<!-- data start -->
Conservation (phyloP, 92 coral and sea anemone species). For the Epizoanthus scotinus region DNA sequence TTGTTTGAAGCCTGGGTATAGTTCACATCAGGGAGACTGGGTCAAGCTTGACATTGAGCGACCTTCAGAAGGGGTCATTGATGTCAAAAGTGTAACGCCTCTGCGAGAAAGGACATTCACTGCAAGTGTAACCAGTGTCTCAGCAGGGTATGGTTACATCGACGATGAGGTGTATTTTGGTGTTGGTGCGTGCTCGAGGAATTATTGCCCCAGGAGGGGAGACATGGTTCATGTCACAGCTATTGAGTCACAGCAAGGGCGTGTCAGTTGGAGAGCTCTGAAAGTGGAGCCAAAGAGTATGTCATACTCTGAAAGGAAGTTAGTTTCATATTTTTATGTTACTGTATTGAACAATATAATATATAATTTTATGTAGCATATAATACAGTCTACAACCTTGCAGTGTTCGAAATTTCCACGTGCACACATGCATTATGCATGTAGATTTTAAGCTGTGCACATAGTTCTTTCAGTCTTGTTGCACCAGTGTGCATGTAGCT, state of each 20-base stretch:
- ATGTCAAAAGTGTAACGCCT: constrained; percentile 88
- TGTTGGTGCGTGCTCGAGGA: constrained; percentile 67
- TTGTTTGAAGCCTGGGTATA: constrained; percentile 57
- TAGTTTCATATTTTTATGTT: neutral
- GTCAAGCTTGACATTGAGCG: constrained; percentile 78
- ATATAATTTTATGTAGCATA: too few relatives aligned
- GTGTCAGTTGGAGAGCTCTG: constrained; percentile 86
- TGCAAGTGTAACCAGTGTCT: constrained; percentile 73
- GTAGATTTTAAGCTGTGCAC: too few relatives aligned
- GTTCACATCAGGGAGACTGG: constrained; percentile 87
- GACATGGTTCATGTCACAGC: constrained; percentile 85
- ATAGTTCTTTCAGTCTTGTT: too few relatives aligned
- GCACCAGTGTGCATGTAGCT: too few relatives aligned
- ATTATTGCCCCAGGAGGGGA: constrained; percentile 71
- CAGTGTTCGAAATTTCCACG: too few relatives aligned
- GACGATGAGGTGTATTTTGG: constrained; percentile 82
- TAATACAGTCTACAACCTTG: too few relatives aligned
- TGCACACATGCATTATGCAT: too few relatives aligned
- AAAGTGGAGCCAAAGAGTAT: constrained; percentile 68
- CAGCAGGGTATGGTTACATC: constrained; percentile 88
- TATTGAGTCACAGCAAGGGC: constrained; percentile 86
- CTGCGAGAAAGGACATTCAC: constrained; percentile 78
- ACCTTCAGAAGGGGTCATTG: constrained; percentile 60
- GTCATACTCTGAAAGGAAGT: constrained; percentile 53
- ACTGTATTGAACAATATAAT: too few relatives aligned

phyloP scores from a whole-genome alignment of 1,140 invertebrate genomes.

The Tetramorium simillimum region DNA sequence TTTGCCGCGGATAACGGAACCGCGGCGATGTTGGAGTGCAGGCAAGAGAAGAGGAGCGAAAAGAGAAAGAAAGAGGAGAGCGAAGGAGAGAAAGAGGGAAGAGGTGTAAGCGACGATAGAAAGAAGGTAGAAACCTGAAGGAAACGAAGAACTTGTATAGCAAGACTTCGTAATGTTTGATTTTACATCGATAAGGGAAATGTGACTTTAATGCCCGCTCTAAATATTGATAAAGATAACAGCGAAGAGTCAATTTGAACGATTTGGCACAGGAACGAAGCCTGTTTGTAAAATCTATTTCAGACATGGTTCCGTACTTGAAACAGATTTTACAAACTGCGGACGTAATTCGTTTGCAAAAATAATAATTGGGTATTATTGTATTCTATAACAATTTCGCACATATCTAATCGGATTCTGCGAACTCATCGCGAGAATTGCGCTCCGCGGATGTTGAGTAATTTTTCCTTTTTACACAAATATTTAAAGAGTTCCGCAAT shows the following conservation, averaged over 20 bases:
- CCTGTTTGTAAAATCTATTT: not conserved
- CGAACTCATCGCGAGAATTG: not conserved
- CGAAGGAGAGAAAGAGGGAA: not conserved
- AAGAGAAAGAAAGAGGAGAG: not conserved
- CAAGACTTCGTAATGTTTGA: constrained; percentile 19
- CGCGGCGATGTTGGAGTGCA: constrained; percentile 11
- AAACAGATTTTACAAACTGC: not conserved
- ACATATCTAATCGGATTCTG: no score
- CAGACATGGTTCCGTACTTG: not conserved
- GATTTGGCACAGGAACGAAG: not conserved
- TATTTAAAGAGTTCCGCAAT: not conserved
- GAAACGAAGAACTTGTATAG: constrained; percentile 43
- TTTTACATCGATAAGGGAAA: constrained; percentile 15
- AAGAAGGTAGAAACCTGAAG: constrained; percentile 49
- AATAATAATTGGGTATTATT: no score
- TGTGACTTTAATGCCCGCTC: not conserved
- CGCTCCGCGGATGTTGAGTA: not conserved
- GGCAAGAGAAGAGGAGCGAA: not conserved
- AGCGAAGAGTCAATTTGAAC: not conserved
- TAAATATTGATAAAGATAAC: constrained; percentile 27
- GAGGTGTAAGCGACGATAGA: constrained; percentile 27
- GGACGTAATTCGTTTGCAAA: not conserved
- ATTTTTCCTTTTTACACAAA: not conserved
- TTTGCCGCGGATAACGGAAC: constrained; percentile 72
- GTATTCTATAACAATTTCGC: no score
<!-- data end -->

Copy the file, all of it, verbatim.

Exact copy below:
Conservation (phyloP, 92 coral and sea anemone species). For the Epizoanthus scotinus region DNA sequence TTGTTTGAAGCCTGGGTATAGTTCACATCAGGGAGACTGGGTCAAGCTTGACATTGAGCGACCTTCAGAAGGGGTCATTGATGTCAAAAGTGTAACGCCTCTGCGAGAAAGGACATTCACTGCAAGTGTAACCAGTGTCTCAGCAGGGTATGGTTACATCGACGATGAGGTGTATTTTGGTGTTGGTGCGTGCTCGAGGAATTATTGCCCCAGGAGGGGAGACATGGTTCATGTCACAGCTATTGAGTCACAGCAAGGGCGTGTCAGTTGGAGAGCTCTGAAAGTGGAGCCAAAGAGTATGTCATACTCTGAAAGGAAGTTAGTTTCATATTTTTATGTTACTGTATTGAACAATATAATATATAATTTTATGTAGCATATAATACAGTCTACAACCTTGCAGTGTTCGAAATTTCCACGTGCACACATGCATTATGCATGTAGATTTTAAGCTGTGCACATAGTTCTTTCAGTCTTGTTGCACCAGTGTGCATGTAGCT, state of each 20-base stretch:
- ATGTCAAAAGTGTAACGCCT: constrained; percentile 88
- TGTTGGTGCGTGCTCGAGGA: constrained; percentile 67
- TTGTTTGAAGCCTGGGTATA: constrained; percentile 57
- TAGTTTCATATTTTTATGTT: neutral
- GTCAAGCTTGACATTGAGCG: constrained; percentile 78
- ATATAATTTTATGTAGCATA: too few relatives aligned
- GTGTCAGTTGGAGAGCTCTG: constrained; percentile 86
- TGCAAGTGTAACCAGTGTCT: constrained; percentile 73
- GTAGATTTTAAGCTGTGCAC: too few relatives aligned
- GTTCACATCAGGGAGACTGG: constrained; percentile 87
- GACATGGTTCATGTCACAGC: constrained; percentile 85
- ATAGTTCTTTCAGTCTTGTT: too few relatives aligned
- GCACCAGTGTGCATGTAGCT: too few relatives aligned
- ATTATTGCCCCAGGAGGGGA: constrained; percentile 71
- CAGTGTTCGAAATTTCCACG: too few relatives aligned
- GACGATGAGGTGTATTTTGG: constrained; percentile 82
- TAATACAGTCTACAACCTTG: too few relatives aligned
- TGCACACATGCATTATGCAT: too few relatives aligned
- AAAGTGGAGCCAAAGAGTAT: constrained; percentile 68
- CAGCAGGGTATGGTTACATC: constrained; percentile 88
- TATTGAGTCACAGCAAGGGC: constrained; percentile 86
- CTGCGAGAAAGGACATTCAC: constrained; percentile 78
- ACCTTCAGAAGGGGTCATTG: constrained; percentile 60
- GTCATACTCTGAAAGGAAGT: constrained; percentile 53
- ACTGTATTGAACAATATAAT: too few relatives aligned

phyloP scores from a whole-genome alignment of 1,140 invertebrate genomes.

The Tetramorium simillimum region DNA sequence TTTGCCGCGGATAACGGAACCGCGGCGATGTTGGAGTGCAGGCAAGAGAAGAGGAGCGAAAAGAGAAAGAAAGAGGAGAGCGAAGGAGAGAAAGAGGGAAGAGGTGTAAGCGACGATAGAAAGAAGGTAGAAACCTGAAGGAAACGAAGAACTTGTATAGCAAGACTTCGTAATGTTTGATTTTACATCGATAAGGGAAATGTGACTTTAATGCCCGCTCTAAATATTGATAAAGATAACAGCGAAGAGTCAATTTGAACGATTTGGCACAGGAACGAAGCCTGTTTGTAAAATCTATTTCAGACATGGTTCCGTACTTGAAACAGATTTTACAAACTGCGGACGTAATTCGTTTGCAAAAATAATAATTGGGTATTATTGTATTCTATAACAATTTCGCACATATCTAATCGGATTCTGCGAACTCATCGCGAGAATTGCGCTCCGCGGATGTTGAGTAATTTTTCCTTTTTACACAAATATTTAAAGAGTTCCGCAAT shows the following conservation, averaged over 20 bases:
- CCTGTTTGTAAAATCTATTT: not conserved
- CGAACTCATCGCGAGAATTG: not conserved
- CGAAGGAGAGAAAGAGGGAA: not conserved
- AAGAGAAAGAAAGAGGAGAG: not conserved
- CAAGACTTCGTAATGTTTGA: constrained; percentile 19
- CGCGGCGATGTTGGAGTGCA: constrained; percentile 11
- AAACAGATTTTACAAACTGC: not conserved
- ACATATCTAATCGGATTCTG: no score
- CAGACATGGTTCCGTACTTG: not conserved
- GATTTGGCACAGGAACGAAG: not conserved
- TATTTAAAGAGTTCCGCAAT: not conserved
- GAAACGAAGAACTTGTATAG: constrained; percentile 43
- TTTTACATCGATAAGGGAAA: constrained; percentile 15
- AAGAAGGTAGAAACCTGAAG: constrained; percentile 49
- AATAATAATTGGGTATTATT: no score
- TGTGACTTTAATGCCCGCTC: not conserved
- CGCTCCGCGGATGTTGAGTA: not conserved
- GGCAAGAGAAGAGGAGCGAA: not conserved
- AGCGAAGAGTCAATTTGAAC: not conserved
- TAAATATTGATAAAGATAAC: constrained; percentile 27
- GAGGTGTAAGCGACGATAGA: constrained; percentile 27
- GGACGTAATTCGTTTGCAAA: not conserved
- ATTTTTCCTTTTTACACAAA: not conserved
- TTTGCCGCGGATAACGGAAC: constrained; percentile 72
- GTATTCTATAACAATTTCGC: no score